What can big studios learn from indie devs?

Disney and EA find look for creative freedom

The session 'What do the big studios have planned for mobile?' at the Mobile Games Forum 2013 brought more than the self promotion of the upcoming Real Racing 3 and how awesome Where's my Water? is. Ever wondered why EA is measuring its releases on iOS lately? This is where the top players see the market going.

The relation between devs and publishers has changed. As mobile gaming grows, so are the companies helping small teams to polish and market their titles: a new breed of publishers.

Ed Bainbrigde from Disney Interactive believes in the current state of mobile development everyone can be a partner, not necessarily a threat. The company is using the digital medium to explore cross-business opportunities that would otherwise be more complicated. Wreck-It Ralph iOS games anyone? Smaller players have the flexibility to move quickly, usually testing the waters before anyone else. Disney tries to adapt to the market moves involving people from different generations hoping to understand the tastes of younger audiences.

The challenge is keeping up the pace adapting to the market moves. According to EA's Peter Parmenter, noticing trends and learning from their experiences is of great value, even if big studios have been traditionally slower than indies. He mentions Chillingo's work partnering with small developer teams as a great example of seeking innovation. Australian studio Firemonkeys, in his words, is testament of a smaller team who joined EA and didn't lose creative freedom to push the limits with Real Racing 3.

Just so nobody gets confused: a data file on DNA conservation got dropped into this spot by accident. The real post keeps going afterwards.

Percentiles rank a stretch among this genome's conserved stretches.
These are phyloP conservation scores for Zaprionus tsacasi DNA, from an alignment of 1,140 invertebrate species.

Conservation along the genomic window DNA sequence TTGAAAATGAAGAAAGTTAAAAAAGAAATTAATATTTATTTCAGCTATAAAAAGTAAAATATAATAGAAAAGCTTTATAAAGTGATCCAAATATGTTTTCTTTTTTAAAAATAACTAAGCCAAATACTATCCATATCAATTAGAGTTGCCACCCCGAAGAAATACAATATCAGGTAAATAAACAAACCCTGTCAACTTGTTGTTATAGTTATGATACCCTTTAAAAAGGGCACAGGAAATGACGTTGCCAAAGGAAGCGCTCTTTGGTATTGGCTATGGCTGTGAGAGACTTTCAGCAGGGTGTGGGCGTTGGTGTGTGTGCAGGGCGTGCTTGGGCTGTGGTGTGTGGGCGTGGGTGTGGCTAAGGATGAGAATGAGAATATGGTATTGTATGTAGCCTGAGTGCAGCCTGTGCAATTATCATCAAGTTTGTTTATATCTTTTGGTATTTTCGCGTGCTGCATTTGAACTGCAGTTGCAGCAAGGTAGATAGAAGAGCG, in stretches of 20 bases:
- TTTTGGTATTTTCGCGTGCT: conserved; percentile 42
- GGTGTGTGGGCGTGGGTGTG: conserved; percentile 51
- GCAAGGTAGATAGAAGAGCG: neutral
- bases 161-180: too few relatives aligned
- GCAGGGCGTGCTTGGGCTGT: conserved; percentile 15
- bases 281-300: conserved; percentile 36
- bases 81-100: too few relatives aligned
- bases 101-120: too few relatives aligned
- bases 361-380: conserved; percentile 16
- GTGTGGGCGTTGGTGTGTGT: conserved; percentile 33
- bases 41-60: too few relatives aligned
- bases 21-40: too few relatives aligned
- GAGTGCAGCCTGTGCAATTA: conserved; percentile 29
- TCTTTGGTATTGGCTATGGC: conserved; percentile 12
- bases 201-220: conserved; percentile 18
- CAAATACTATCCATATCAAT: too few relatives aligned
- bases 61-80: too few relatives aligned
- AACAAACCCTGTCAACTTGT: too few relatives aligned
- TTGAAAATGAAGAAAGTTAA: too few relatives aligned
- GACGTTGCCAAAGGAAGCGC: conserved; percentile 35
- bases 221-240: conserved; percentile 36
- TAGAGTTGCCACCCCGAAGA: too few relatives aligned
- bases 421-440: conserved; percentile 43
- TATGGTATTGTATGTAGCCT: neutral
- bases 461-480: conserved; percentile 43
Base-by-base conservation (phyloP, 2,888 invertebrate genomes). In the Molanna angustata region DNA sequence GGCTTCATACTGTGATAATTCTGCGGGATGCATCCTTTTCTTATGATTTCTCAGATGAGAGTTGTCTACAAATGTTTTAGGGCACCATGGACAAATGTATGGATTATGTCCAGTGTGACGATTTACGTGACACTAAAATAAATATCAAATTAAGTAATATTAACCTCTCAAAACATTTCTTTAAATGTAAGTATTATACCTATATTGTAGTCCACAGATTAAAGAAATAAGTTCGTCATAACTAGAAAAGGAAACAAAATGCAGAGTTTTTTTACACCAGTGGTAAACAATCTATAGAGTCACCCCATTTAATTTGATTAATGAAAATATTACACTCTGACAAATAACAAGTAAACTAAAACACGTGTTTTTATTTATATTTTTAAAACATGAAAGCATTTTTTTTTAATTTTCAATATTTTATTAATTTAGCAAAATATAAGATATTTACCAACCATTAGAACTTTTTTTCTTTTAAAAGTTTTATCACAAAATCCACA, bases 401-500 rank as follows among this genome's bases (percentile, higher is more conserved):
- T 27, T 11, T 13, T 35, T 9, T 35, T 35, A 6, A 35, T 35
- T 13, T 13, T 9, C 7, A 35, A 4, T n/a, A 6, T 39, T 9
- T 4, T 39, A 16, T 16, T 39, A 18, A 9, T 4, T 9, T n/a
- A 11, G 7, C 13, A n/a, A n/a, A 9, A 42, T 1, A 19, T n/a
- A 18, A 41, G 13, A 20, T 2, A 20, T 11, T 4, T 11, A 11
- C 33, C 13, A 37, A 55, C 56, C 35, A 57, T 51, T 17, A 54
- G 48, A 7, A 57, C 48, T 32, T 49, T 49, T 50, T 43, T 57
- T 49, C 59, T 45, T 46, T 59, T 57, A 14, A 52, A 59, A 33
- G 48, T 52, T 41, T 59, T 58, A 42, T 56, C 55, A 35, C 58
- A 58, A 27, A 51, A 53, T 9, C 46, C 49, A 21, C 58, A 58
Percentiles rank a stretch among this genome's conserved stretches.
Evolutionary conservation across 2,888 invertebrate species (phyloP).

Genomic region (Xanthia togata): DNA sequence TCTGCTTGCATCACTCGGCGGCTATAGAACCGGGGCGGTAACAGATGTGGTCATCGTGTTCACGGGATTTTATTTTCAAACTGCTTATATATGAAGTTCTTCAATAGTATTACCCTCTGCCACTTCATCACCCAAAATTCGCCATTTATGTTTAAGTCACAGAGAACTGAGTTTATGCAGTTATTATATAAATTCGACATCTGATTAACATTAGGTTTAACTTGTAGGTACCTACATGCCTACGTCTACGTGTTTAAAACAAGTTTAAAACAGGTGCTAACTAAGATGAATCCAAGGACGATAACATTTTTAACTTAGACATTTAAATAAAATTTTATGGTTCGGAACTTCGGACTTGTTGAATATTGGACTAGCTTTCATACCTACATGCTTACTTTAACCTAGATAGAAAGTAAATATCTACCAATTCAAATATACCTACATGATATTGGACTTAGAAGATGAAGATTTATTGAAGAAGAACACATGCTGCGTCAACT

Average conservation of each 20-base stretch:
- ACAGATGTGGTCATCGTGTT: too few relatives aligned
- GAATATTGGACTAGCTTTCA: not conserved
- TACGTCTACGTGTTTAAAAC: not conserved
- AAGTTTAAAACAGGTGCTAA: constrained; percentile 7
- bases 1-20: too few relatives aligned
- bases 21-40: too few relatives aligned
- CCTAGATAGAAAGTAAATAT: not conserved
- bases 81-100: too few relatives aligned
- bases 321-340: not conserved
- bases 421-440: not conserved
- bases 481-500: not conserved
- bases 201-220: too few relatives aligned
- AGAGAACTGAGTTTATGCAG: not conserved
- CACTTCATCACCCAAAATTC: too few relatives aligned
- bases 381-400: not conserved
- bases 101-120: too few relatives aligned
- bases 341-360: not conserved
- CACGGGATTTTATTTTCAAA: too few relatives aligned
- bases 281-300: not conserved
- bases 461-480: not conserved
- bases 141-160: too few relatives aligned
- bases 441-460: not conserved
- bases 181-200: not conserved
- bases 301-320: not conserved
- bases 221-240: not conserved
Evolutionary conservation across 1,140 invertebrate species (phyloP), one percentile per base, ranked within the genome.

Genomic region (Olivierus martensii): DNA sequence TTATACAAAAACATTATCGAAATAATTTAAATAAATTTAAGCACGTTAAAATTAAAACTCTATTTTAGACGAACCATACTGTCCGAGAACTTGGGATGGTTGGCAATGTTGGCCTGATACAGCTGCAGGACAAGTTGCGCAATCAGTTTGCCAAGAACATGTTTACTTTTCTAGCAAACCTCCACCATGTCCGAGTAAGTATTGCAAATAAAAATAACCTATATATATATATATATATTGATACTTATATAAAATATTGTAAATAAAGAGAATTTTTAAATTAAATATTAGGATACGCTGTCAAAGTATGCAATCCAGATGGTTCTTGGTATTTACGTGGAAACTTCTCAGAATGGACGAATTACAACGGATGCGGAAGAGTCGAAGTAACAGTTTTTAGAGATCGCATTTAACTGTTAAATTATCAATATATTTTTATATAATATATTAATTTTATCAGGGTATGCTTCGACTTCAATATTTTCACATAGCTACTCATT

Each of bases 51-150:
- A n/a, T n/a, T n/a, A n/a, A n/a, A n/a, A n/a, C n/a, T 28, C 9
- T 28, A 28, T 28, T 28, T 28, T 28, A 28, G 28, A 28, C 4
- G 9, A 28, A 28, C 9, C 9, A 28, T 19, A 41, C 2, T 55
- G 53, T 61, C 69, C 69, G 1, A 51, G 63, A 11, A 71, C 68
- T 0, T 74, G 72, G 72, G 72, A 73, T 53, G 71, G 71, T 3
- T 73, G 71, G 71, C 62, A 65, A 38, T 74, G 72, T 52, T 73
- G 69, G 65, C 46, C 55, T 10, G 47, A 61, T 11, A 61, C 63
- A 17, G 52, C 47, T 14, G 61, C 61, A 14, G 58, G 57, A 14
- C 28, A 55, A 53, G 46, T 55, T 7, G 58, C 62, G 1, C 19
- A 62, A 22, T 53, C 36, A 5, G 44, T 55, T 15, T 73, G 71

A large company such as EA benefits from using the experience in different titles and platforms. Proving that mobile isn't a niche market anymore, producers at EA are in charge of the different versions of a game to ensure the same vision prevails — and hit the shelves together.

What makes the difference

Representatives from app metrics and promotion services know there's a space for indies on mobile. For Olivier Bernard from AppAnnie (previously at GLU), the key is being everywhere, in every platform and any territory. And if you have to choose where to start, go where the money is. Simon Dawlat from AppGratis believes in making the most of untapped markets such as Brazil or Russia, as in he has seen the value of cross-promotion between apps in different markets.

EA's Parmenter stressed the need to use metrics to understand what's happening with a game. Analytics are used to measure your own success and the competition — a basic tool to learn how indie games are performing. He doesn't refer to monetisation but understanding what players need in every market and category, trying to have a dialogue with consumers.

The Mobile Games Forum in London is the leading event in Europe that brings together gaming industry players, anticipating the trends that will shape the market and making partnerships happen.